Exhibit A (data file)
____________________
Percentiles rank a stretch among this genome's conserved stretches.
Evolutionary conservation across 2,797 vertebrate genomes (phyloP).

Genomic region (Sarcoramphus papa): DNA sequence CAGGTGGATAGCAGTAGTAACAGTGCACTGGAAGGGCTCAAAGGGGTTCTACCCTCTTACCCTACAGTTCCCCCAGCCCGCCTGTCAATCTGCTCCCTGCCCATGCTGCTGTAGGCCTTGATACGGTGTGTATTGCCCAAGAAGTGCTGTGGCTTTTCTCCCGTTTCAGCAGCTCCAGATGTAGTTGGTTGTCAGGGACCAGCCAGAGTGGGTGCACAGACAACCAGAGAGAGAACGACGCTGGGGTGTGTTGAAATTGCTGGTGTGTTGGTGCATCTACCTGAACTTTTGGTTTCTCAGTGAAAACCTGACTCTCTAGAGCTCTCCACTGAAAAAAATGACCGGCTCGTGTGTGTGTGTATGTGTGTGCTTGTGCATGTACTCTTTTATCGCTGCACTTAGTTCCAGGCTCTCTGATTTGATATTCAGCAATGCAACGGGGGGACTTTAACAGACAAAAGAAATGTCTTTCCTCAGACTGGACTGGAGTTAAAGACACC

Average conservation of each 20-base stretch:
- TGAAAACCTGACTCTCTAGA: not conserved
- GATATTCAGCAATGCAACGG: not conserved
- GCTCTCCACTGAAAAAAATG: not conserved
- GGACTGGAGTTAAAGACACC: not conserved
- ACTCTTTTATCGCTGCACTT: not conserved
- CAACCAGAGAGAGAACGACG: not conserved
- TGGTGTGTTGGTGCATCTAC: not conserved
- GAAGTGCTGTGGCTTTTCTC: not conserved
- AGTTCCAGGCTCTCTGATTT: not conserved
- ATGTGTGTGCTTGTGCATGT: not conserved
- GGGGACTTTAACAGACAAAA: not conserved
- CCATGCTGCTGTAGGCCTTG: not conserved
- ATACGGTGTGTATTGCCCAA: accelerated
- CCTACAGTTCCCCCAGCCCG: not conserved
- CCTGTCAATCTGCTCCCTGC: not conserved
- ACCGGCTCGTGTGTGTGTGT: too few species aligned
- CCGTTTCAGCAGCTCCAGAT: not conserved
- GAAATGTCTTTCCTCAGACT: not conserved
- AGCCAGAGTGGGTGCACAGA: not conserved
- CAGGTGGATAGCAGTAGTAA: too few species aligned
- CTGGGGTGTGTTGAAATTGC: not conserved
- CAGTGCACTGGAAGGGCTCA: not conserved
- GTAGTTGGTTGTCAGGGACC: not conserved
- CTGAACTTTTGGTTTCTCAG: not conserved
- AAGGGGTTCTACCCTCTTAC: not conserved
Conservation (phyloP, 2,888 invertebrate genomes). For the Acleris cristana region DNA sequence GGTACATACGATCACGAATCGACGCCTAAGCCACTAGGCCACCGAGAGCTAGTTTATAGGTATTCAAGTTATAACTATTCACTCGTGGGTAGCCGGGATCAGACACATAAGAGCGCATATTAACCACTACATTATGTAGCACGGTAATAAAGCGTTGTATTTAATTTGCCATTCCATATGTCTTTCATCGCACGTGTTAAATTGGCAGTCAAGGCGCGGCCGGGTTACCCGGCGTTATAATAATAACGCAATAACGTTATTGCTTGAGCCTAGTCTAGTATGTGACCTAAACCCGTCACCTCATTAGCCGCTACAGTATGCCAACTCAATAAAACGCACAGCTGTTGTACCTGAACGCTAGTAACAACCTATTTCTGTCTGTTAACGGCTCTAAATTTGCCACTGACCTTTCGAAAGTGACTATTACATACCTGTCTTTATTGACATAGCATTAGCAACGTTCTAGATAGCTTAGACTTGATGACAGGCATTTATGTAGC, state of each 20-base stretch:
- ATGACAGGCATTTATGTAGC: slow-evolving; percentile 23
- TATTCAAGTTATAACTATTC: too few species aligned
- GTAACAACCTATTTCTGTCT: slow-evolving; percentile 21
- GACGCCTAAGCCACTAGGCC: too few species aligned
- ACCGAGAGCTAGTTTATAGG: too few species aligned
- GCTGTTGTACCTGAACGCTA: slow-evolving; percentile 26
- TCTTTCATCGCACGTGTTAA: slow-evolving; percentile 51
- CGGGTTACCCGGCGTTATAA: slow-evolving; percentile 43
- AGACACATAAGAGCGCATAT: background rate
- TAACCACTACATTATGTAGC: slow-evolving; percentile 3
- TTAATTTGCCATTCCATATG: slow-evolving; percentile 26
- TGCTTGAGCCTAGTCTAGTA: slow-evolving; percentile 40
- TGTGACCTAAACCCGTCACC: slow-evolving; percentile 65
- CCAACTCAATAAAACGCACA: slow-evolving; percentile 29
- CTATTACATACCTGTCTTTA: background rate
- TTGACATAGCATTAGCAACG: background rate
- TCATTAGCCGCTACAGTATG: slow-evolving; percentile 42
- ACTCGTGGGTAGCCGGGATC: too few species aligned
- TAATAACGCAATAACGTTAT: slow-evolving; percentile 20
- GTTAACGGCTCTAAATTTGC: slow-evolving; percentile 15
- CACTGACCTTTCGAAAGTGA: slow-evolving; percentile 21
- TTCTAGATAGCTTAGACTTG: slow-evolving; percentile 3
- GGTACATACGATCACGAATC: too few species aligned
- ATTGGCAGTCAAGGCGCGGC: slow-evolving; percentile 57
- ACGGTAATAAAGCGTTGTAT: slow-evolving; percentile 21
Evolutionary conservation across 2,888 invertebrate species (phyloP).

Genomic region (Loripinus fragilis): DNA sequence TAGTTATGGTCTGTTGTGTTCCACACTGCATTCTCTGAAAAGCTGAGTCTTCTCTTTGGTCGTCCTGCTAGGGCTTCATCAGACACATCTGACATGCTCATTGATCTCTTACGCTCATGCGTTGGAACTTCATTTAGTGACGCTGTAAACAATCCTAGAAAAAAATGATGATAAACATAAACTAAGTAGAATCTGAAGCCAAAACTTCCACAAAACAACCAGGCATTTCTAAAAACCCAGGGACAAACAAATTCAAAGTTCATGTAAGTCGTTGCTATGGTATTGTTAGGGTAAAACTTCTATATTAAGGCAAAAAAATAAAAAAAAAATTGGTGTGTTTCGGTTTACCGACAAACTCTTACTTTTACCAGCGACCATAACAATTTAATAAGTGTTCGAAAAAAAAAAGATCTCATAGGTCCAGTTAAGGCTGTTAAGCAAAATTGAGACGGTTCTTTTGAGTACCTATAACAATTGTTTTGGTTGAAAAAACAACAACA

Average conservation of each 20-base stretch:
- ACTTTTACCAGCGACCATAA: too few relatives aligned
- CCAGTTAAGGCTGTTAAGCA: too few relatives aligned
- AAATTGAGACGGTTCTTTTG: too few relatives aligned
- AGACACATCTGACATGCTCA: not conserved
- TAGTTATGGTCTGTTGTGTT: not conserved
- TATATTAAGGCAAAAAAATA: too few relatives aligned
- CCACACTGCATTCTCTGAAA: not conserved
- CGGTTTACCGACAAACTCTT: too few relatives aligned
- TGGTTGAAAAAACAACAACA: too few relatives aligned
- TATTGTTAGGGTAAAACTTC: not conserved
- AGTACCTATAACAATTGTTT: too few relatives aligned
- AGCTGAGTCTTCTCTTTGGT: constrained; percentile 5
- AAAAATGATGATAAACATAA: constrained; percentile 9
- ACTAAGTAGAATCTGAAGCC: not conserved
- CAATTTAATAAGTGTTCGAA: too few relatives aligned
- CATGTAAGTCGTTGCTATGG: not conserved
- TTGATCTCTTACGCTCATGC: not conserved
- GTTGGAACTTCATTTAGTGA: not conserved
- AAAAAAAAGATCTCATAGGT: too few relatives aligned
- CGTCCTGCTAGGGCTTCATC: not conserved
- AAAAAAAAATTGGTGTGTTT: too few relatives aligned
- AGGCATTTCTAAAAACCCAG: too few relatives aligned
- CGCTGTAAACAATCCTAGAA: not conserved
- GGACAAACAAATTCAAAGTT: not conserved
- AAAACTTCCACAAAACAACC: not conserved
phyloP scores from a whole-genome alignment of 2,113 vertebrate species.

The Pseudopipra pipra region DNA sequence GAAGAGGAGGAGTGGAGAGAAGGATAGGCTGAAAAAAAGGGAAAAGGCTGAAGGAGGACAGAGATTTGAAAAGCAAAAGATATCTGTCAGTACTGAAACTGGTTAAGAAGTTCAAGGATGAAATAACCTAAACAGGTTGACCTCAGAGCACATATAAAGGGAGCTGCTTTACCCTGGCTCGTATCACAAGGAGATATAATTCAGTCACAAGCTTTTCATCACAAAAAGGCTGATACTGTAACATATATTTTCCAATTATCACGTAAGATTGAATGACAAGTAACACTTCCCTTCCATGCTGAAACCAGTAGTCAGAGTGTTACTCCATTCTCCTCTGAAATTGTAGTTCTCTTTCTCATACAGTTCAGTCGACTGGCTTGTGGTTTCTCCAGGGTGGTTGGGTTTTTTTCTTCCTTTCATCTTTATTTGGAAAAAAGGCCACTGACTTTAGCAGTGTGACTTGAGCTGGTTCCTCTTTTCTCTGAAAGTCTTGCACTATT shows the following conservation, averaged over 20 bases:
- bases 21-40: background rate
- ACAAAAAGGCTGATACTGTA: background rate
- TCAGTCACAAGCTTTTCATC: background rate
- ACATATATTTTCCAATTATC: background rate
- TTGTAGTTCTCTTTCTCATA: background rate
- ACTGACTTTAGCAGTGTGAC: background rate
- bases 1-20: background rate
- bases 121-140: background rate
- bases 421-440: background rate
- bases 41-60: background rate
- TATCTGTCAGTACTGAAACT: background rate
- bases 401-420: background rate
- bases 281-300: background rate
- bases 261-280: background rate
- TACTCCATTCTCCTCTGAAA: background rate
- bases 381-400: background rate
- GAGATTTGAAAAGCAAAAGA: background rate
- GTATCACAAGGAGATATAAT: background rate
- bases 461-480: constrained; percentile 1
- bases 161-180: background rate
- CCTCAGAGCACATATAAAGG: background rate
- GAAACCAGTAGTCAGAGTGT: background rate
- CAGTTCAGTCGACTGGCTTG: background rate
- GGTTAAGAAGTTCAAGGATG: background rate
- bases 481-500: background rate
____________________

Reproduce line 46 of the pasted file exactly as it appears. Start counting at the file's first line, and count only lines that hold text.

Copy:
- TTGACATAGCATTAGCAACG: background rate